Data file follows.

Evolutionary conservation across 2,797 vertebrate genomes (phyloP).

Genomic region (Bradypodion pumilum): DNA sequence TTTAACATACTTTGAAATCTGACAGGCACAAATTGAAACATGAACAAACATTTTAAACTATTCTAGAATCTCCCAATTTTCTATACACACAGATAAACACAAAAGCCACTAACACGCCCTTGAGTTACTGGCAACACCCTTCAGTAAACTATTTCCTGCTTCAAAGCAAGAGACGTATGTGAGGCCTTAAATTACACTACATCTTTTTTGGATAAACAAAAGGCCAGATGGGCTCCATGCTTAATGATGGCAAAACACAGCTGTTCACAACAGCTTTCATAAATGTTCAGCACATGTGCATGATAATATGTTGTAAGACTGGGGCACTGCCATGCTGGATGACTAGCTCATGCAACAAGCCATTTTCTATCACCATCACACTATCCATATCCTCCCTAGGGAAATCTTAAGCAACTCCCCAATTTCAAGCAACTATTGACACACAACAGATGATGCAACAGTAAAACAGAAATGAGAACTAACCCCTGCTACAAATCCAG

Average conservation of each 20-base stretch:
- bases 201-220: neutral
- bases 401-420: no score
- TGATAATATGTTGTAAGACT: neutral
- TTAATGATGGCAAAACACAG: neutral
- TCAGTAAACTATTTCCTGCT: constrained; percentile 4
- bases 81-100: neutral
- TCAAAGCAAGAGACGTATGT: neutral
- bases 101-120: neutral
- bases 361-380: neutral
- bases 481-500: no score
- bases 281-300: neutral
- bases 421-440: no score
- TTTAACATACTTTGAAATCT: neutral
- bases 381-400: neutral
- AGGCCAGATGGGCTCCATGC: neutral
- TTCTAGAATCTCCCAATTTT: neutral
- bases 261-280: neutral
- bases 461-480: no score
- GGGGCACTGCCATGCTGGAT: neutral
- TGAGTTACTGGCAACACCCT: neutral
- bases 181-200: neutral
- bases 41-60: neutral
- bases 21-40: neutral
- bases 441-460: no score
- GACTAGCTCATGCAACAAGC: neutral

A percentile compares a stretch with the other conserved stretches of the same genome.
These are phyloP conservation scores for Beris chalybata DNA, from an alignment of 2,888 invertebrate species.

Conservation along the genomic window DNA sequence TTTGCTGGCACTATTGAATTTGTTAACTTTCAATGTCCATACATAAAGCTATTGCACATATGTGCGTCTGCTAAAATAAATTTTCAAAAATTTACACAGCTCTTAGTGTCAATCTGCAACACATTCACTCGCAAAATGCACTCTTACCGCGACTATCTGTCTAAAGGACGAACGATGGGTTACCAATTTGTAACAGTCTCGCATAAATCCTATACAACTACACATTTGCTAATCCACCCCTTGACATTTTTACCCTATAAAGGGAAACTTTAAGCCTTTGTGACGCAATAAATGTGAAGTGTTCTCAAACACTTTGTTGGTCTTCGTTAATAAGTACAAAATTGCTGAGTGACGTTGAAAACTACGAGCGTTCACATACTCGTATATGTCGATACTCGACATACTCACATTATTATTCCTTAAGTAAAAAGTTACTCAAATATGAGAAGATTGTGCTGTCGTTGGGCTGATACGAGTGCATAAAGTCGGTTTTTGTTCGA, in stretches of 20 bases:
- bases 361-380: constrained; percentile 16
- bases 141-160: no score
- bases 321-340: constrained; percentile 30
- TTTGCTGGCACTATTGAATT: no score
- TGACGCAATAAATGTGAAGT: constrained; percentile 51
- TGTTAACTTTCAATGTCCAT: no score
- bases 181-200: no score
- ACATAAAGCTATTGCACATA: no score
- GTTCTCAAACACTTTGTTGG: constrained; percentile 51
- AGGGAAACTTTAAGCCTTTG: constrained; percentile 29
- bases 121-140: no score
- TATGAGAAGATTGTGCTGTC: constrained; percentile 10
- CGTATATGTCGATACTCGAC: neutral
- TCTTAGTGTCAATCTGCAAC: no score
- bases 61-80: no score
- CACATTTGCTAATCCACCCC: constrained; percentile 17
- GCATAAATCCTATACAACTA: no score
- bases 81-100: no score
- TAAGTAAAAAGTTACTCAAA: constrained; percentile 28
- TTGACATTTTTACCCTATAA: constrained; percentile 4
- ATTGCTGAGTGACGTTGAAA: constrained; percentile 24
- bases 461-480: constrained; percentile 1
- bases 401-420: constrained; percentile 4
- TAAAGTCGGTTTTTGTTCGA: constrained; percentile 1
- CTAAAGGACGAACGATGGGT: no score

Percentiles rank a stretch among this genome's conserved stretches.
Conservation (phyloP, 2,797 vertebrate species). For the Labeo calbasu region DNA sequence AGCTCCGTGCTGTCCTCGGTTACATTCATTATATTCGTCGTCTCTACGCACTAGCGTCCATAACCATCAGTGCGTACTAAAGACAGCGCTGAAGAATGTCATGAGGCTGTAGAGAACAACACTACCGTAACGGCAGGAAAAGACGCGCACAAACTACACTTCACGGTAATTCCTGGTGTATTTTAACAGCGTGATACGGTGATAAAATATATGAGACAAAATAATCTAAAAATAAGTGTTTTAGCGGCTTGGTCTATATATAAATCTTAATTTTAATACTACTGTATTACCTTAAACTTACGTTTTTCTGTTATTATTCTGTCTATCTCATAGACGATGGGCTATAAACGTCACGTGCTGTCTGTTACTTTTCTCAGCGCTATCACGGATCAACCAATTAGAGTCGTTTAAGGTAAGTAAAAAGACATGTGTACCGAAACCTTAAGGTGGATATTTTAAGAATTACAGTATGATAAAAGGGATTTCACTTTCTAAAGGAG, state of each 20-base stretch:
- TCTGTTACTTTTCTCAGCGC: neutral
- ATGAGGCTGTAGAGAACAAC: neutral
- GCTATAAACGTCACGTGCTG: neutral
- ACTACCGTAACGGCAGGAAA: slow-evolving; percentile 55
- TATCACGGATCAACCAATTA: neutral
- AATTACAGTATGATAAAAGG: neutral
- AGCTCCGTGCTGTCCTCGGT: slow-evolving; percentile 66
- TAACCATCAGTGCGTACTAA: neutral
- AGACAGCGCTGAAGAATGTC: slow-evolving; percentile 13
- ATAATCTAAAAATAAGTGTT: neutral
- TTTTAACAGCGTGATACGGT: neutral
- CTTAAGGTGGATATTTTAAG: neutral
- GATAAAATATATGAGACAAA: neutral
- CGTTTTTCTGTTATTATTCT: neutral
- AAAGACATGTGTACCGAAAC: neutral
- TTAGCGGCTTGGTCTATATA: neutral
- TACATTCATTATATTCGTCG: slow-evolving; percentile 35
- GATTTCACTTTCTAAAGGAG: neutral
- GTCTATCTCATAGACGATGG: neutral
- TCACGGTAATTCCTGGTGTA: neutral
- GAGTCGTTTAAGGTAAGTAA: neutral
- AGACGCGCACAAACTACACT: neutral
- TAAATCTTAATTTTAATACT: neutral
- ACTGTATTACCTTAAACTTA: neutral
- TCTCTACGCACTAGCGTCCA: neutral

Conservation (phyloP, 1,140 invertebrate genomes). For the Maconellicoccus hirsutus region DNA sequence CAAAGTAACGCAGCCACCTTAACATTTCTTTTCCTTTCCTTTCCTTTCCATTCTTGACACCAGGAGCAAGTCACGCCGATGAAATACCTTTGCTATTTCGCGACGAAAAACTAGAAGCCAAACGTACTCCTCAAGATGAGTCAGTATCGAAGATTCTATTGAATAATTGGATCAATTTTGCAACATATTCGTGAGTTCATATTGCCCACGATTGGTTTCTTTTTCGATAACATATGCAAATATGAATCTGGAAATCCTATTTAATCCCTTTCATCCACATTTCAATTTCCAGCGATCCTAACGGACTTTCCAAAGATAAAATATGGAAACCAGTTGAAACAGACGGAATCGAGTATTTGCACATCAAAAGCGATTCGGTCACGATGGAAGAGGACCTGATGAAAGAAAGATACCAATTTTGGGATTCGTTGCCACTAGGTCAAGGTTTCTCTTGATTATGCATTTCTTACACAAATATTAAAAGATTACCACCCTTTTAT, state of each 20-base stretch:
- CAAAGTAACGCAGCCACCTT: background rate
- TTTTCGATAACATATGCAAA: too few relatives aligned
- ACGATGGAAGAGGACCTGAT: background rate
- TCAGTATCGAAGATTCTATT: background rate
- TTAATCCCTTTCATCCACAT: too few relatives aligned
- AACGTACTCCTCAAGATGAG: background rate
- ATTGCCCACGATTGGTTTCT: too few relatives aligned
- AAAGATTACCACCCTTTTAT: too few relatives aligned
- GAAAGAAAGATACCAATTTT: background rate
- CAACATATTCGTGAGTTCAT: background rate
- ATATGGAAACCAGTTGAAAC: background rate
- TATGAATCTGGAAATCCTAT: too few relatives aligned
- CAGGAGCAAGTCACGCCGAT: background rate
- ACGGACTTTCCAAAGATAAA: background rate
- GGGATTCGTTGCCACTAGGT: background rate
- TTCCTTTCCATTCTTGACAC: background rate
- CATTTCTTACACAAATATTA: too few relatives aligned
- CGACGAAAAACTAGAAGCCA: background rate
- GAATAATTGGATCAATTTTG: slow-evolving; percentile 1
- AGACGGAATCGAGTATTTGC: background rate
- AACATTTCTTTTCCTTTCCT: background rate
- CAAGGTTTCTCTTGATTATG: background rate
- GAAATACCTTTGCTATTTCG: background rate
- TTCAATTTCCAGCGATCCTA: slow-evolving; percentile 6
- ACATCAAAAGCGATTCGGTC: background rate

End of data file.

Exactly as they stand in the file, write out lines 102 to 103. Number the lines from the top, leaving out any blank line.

- CGACGAAAAACTAGAAGCCA: background rate
- GAATAATTGGATCAATTTTG: slow-evolving; percentile 1